Our storytellers come from widely different backgrounds (they include a housecleaner from Brazil who is in the U.S. illegally, a postal worker, a tenured university professor, a retired high school teacher, a Cambodian immigrant, a blue-blooded Bostonian, a Jewish grandmother, victims of domestic violence, and seers of past lives). But their stories share a common goal: to give listeners a feeling for what it is like “to be the other guy.”
In public radio, stories that make a strong personal connection with a listener are said to have driveway potential—i.e., they keep the listener glued to the radio, even after he has parked his car. At their best, these stories also make us want to retell them, in our own words, to someone else. Whatever their style or subject, stories this vivid and infectious tend to have some common elements:
A dramatic story line that whets our appetite for what happens next
Specific incidents, behaviors, and details that are easy to visualize (not, for example, “Full of self-reproach, I took it out on others,” but “I came home and kicked the dog”)
A narrator with a genuine tone of voice, able to express or suggest the emotions the story inspires
Most of us are not professional raconteurs, able to tell a great personal anecdote to a stranger on demand; so, how do you get people with little or no radio experience to talk on the radio about something significant that happened to them in a way you just can’t forget?
Basically, get them to feel that the experience they want to tell us is happening to them there and then. We are all born storytellers, I believe, hardwired to make sense of important experiences by shaping and passing them on in story form. The closer we get to the heat of the moment that our story is about, the more lively, compelling, and relevant the details of our account are likely to be.
At Morning Stories, we have learned that one of the most effective ways of getting vivid, first-person accounts is through an hour-long recorded “talk” with the producer. Starting with the topic or experience he wants to explore, the storyteller is encouraged to re-experience some of the moments and feelings that most moved him in the past and that move him now. In the course of the hour, we can usually get more than enough images and incidents from which a three-to six-minute story can be edited. On occasion, a fully formed story takes shape on its own.
Talk might be the wrong word to use, because in this process, the main job of the producer is to listen—actively—with all his senses and imagination, for what the teller says that strikes a genuine human response and for what the teller has not yet said that might make the story take full shape and come alive.
Is the teller giving you images and details you can respond to, or can flesh out with memories and experiences of your own?
One of the great powers of audio as a medium is that it involves us in finishing the picture with sensory memories and images from our own experiences. This is part of the process that lets us turn someone else’s story into our own.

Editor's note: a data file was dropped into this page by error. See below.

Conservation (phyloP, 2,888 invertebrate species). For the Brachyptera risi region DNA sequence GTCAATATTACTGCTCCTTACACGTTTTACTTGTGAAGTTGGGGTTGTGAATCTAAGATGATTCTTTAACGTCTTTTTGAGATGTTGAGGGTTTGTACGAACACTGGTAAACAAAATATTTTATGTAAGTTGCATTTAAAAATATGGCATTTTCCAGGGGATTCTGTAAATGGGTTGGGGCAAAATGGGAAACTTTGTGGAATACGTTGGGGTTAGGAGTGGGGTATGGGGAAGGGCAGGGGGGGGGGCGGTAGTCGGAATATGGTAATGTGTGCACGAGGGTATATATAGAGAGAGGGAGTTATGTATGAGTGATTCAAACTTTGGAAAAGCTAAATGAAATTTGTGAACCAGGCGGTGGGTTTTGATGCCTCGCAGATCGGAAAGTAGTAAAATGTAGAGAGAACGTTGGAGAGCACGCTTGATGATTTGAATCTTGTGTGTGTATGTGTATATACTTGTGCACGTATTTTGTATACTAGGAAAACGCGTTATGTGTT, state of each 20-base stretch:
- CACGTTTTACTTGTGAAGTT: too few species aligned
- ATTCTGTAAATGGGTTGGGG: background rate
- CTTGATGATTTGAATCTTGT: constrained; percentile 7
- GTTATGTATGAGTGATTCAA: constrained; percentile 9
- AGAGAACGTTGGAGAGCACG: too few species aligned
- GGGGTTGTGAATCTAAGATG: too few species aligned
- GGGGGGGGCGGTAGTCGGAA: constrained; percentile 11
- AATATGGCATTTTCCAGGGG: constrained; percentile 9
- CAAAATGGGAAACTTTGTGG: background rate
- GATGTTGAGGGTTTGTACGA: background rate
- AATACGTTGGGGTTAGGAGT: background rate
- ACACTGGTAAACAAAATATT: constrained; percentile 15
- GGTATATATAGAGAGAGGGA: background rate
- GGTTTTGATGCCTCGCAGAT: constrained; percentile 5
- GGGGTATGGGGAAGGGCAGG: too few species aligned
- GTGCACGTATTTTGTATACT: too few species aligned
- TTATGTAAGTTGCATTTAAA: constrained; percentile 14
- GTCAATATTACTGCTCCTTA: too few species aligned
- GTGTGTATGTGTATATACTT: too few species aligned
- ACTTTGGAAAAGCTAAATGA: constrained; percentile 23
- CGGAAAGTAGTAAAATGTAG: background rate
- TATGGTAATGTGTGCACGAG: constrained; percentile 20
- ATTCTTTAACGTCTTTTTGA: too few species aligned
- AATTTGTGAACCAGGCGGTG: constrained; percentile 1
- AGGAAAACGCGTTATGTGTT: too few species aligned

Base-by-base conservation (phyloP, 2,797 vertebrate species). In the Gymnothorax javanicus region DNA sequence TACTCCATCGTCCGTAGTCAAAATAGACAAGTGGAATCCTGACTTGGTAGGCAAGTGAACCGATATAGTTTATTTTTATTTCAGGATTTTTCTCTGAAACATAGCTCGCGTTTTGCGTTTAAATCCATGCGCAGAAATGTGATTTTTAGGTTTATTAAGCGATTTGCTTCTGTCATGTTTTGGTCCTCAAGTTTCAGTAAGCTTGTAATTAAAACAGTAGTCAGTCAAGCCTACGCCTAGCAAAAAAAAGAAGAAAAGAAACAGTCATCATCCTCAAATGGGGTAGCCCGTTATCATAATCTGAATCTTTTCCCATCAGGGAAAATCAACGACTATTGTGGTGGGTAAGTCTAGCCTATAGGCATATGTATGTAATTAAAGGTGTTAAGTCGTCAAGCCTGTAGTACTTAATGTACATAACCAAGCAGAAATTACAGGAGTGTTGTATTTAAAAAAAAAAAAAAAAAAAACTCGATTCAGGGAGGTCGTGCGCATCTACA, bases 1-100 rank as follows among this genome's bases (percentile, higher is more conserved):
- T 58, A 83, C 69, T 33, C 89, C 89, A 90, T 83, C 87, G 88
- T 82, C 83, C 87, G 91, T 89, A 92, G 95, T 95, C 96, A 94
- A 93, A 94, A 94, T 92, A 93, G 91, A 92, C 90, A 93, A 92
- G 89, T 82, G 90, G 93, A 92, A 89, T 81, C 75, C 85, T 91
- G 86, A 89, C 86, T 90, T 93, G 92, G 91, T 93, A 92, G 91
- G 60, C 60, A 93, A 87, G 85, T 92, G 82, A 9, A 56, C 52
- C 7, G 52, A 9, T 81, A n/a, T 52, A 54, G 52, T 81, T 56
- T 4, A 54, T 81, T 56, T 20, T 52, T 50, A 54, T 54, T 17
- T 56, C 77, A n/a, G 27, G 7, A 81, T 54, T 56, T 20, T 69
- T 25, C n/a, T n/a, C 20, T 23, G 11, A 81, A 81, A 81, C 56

The villain the storyteller brings to life in her own story becomes real to each of us in our own way—based on my own experiences, my villain might have a mustache, a dark felt hat, and a limp, and yours might not. But both are real.
The teller’s tone of voice is a crucial part of his story. It reflects the emotions, spoken and unspoken, that he feels. The more you can encourage him to experience the emotions his story brings up, the more real and richer his tone of voice will be.
Listen to what he is feeling as he speaks, reinforce the feeling if it seems vague, and when in doubt, make sure you’ve got him right. “You must have been scared…” or “What an embarrassing situation…” or “That makes me feel sad” are examples of responses that let the teller know you’re listening to what he is feeling and that you want to know more.
Regardless of whether you actually talk about it out loud, be aware of what in your own life the teller’s story is bringing spontaneously to mind. Can you see, hear, smell, or feel what the person is describing in your own mind, out of pieces from your own memories and experiences? Are you interested, vitally, in what happens next because it has touched on something that matters deeply to you? Is what he is saying perhaps leading to someplace you have already been? Is he leaving a clue that might lead you both to where the story wants to go?
We have discovered that most of the stories we end up using on Morning Stories are not the stories the tellers start out thinking they are going to tell. Rather, they are the stories that come to life as part of the process of talking and being listened to.
In a sense, during the hour they spend together, the storyteller and producer are on a journey through only partially mapped territory, with the teller leading and the producer one step behind. The teller’s job is to report what he sees and feels, and the producer’s job is to follow behind, to keep the storyteller from wandering off track. Trusting the process will get you both where you need to go.